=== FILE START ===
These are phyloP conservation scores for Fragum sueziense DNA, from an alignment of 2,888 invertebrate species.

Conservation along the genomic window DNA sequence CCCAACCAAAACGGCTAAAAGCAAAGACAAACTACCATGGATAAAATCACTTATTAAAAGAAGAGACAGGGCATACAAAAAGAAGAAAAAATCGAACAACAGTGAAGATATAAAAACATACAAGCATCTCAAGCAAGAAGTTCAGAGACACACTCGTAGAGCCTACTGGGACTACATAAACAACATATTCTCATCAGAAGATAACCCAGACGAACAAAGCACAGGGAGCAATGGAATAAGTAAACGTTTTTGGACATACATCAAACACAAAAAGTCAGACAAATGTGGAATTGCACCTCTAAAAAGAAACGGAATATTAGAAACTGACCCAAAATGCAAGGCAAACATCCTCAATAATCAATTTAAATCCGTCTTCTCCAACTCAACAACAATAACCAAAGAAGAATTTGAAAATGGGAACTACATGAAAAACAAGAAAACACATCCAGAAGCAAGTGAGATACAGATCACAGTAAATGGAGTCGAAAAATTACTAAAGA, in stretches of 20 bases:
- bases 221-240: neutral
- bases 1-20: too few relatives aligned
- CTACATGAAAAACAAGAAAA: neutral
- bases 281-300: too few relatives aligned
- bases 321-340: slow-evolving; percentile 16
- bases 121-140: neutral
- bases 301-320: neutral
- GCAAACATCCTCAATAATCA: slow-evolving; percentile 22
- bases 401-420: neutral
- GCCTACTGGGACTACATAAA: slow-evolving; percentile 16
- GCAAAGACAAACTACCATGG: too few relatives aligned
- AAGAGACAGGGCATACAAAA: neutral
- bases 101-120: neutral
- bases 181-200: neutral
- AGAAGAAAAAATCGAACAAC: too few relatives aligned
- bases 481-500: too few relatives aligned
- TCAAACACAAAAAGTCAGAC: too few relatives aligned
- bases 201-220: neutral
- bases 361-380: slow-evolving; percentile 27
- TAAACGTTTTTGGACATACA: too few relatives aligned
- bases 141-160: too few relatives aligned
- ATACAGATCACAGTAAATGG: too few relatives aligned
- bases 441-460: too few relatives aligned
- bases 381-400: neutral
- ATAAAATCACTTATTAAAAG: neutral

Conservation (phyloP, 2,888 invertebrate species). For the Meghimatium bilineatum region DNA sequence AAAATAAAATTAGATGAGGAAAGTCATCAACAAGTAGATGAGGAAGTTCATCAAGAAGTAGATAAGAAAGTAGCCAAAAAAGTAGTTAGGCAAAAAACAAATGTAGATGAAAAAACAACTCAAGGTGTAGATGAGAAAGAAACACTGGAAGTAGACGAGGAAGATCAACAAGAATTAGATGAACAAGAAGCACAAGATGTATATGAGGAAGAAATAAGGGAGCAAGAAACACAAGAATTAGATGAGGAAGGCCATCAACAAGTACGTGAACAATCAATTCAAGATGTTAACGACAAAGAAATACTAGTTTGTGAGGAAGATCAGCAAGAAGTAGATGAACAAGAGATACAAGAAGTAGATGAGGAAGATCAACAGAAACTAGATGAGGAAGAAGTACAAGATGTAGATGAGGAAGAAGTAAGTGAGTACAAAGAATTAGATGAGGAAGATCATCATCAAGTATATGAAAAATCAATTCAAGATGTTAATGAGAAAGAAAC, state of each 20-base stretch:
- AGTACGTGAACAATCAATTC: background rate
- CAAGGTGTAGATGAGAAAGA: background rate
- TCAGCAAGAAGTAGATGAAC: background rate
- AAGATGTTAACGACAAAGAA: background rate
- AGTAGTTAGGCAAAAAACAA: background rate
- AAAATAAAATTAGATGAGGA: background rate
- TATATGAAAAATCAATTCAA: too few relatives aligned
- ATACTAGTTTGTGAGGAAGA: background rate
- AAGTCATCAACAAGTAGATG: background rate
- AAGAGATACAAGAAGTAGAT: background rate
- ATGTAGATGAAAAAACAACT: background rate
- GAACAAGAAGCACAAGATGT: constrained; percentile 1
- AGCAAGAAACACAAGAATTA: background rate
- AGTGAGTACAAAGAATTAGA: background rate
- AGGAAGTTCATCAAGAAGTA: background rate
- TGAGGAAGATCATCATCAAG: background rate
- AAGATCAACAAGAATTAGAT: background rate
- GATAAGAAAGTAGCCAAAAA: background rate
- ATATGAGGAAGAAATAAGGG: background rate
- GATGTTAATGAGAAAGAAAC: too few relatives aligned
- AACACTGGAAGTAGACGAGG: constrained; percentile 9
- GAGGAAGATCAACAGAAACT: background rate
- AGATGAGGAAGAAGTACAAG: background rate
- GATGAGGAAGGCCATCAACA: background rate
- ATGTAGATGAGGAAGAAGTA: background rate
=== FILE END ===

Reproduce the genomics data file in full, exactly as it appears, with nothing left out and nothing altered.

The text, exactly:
These are phyloP conservation scores for Fragum sueziense DNA, from an alignment of 2,888 invertebrate species.

Conservation along the genomic window DNA sequence CCCAACCAAAACGGCTAAAAGCAAAGACAAACTACCATGGATAAAATCACTTATTAAAAGAAGAGACAGGGCATACAAAAAGAAGAAAAAATCGAACAACAGTGAAGATATAAAAACATACAAGCATCTCAAGCAAGAAGTTCAGAGACACACTCGTAGAGCCTACTGGGACTACATAAACAACATATTCTCATCAGAAGATAACCCAGACGAACAAAGCACAGGGAGCAATGGAATAAGTAAACGTTTTTGGACATACATCAAACACAAAAAGTCAGACAAATGTGGAATTGCACCTCTAAAAAGAAACGGAATATTAGAAACTGACCCAAAATGCAAGGCAAACATCCTCAATAATCAATTTAAATCCGTCTTCTCCAACTCAACAACAATAACCAAAGAAGAATTTGAAAATGGGAACTACATGAAAAACAAGAAAACACATCCAGAAGCAAGTGAGATACAGATCACAGTAAATGGAGTCGAAAAATTACTAAAGA, in stretches of 20 bases:
- bases 221-240: neutral
- bases 1-20: too few relatives aligned
- CTACATGAAAAACAAGAAAA: neutral
- bases 281-300: too few relatives aligned
- bases 321-340: slow-evolving; percentile 16
- bases 121-140: neutral
- bases 301-320: neutral
- GCAAACATCCTCAATAATCA: slow-evolving; percentile 22
- bases 401-420: neutral
- GCCTACTGGGACTACATAAA: slow-evolving; percentile 16
- GCAAAGACAAACTACCATGG: too few relatives aligned
- AAGAGACAGGGCATACAAAA: neutral
- bases 101-120: neutral
- bases 181-200: neutral
- AGAAGAAAAAATCGAACAAC: too few relatives aligned
- bases 481-500: too few relatives aligned
- TCAAACACAAAAAGTCAGAC: too few relatives aligned
- bases 201-220: neutral
- bases 361-380: slow-evolving; percentile 27
- TAAACGTTTTTGGACATACA: too few relatives aligned
- bases 141-160: too few relatives aligned
- ATACAGATCACAGTAAATGG: too few relatives aligned
- bases 441-460: too few relatives aligned
- bases 381-400: neutral
- ATAAAATCACTTATTAAAAG: neutral

Conservation (phyloP, 2,888 invertebrate species). For the Meghimatium bilineatum region DNA sequence AAAATAAAATTAGATGAGGAAAGTCATCAACAAGTAGATGAGGAAGTTCATCAAGAAGTAGATAAGAAAGTAGCCAAAAAAGTAGTTAGGCAAAAAACAAATGTAGATGAAAAAACAACTCAAGGTGTAGATGAGAAAGAAACACTGGAAGTAGACGAGGAAGATCAACAAGAATTAGATGAACAAGAAGCACAAGATGTATATGAGGAAGAAATAAGGGAGCAAGAAACACAAGAATTAGATGAGGAAGGCCATCAACAAGTACGTGAACAATCAATTCAAGATGTTAACGACAAAGAAATACTAGTTTGTGAGGAAGATCAGCAAGAAGTAGATGAACAAGAGATACAAGAAGTAGATGAGGAAGATCAACAGAAACTAGATGAGGAAGAAGTACAAGATGTAGATGAGGAAGAAGTAAGTGAGTACAAAGAATTAGATGAGGAAGATCATCATCAAGTATATGAAAAATCAATTCAAGATGTTAATGAGAAAGAAAC, state of each 20-base stretch:
- AGTACGTGAACAATCAATTC: background rate
- CAAGGTGTAGATGAGAAAGA: background rate
- TCAGCAAGAAGTAGATGAAC: background rate
- AAGATGTTAACGACAAAGAA: background rate
- AGTAGTTAGGCAAAAAACAA: background rate
- AAAATAAAATTAGATGAGGA: background rate
- TATATGAAAAATCAATTCAA: too few relatives aligned
- ATACTAGTTTGTGAGGAAGA: background rate
- AAGTCATCAACAAGTAGATG: background rate
- AAGAGATACAAGAAGTAGAT: background rate
- ATGTAGATGAAAAAACAACT: background rate
- GAACAAGAAGCACAAGATGT: constrained; percentile 1
- AGCAAGAAACACAAGAATTA: background rate
- AGTGAGTACAAAGAATTAGA: background rate
- AGGAAGTTCATCAAGAAGTA: background rate
- TGAGGAAGATCATCATCAAG: background rate
- AAGATCAACAAGAATTAGAT: background rate
- GATAAGAAAGTAGCCAAAAA: background rate
- ATATGAGGAAGAAATAAGGG: background rate
- GATGTTAATGAGAAAGAAAC: too few relatives aligned
- AACACTGGAAGTAGACGAGG: constrained; percentile 9
- GAGGAAGATCAACAGAAACT: background rate
- AGATGAGGAAGAAGTACAAG: background rate
- GATGAGGAAGGCCATCAACA: background rate
- ATGTAGATGAGGAAGAAGTA: background rate